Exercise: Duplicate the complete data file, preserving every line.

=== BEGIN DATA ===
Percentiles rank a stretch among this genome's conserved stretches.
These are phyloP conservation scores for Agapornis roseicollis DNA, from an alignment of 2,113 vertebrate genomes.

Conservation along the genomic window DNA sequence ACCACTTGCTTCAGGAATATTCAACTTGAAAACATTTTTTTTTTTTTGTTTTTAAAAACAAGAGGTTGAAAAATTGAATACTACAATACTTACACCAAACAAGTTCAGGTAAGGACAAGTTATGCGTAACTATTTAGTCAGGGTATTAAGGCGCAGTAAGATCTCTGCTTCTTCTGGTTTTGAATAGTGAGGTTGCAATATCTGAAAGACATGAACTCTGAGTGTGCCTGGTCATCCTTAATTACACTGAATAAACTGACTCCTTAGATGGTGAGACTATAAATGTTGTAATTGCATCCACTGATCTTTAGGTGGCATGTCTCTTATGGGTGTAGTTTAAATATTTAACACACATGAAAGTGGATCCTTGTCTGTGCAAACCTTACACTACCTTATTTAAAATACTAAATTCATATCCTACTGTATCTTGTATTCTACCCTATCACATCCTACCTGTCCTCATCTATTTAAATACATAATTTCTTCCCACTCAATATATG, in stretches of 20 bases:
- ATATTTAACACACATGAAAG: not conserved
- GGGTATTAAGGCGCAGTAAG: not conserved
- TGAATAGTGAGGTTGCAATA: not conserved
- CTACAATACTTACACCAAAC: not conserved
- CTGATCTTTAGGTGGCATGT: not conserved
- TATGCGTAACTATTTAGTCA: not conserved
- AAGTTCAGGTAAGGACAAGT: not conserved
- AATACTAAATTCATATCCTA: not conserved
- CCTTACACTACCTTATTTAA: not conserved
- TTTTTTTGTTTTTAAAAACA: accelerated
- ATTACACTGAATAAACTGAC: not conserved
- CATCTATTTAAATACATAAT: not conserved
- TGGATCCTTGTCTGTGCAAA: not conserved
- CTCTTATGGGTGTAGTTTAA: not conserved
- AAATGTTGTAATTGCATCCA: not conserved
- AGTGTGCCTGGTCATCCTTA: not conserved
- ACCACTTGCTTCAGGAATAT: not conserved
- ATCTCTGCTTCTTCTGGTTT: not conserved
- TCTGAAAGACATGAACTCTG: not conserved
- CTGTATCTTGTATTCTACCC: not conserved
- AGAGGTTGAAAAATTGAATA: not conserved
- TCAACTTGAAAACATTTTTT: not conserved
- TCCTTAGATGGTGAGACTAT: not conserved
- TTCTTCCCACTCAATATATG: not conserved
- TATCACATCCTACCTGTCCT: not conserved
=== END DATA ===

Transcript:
Percentiles rank a stretch among this genome's conserved stretches.
These are phyloP conservation scores for Agapornis roseicollis DNA, from an alignment of 2,113 vertebrate genomes.

Conservation along the genomic window DNA sequence ACCACTTGCTTCAGGAATATTCAACTTGAAAACATTTTTTTTTTTTTGTTTTTAAAAACAAGAGGTTGAAAAATTGAATACTACAATACTTACACCAAACAAGTTCAGGTAAGGACAAGTTATGCGTAACTATTTAGTCAGGGTATTAAGGCGCAGTAAGATCTCTGCTTCTTCTGGTTTTGAATAGTGAGGTTGCAATATCTGAAAGACATGAACTCTGAGTGTGCCTGGTCATCCTTAATTACACTGAATAAACTGACTCCTTAGATGGTGAGACTATAAATGTTGTAATTGCATCCACTGATCTTTAGGTGGCATGTCTCTTATGGGTGTAGTTTAAATATTTAACACACATGAAAGTGGATCCTTGTCTGTGCAAACCTTACACTACCTTATTTAAAATACTAAATTCATATCCTACTGTATCTTGTATTCTACCCTATCACATCCTACCTGTCCTCATCTATTTAAATACATAATTTCTTCCCACTCAATATATG, in stretches of 20 bases:
- ATATTTAACACACATGAAAG: not conserved
- GGGTATTAAGGCGCAGTAAG: not conserved
- TGAATAGTGAGGTTGCAATA: not conserved
- CTACAATACTTACACCAAAC: not conserved
- CTGATCTTTAGGTGGCATGT: not conserved
- TATGCGTAACTATTTAGTCA: not conserved
- AAGTTCAGGTAAGGACAAGT: not conserved
- AATACTAAATTCATATCCTA: not conserved
- CCTTACACTACCTTATTTAA: not conserved
- TTTTTTTGTTTTTAAAAACA: accelerated
- ATTACACTGAATAAACTGAC: not conserved
- CATCTATTTAAATACATAAT: not conserved
- TGGATCCTTGTCTGTGCAAA: not conserved
- CTCTTATGGGTGTAGTTTAA: not conserved
- AAATGTTGTAATTGCATCCA: not conserved
- AGTGTGCCTGGTCATCCTTA: not conserved
- ACCACTTGCTTCAGGAATAT: not conserved
- ATCTCTGCTTCTTCTGGTTT: not conserved
- TCTGAAAGACATGAACTCTG: not conserved
- CTGTATCTTGTATTCTACCC: not conserved
- AGAGGTTGAAAAATTGAATA: not conserved
- TCAACTTGAAAACATTTTTT: not conserved
- TCCTTAGATGGTGAGACTAT: not conserved
- TTCTTCCCACTCAATATATG: not conserved
- TATCACATCCTACCTGTCCT: not conserved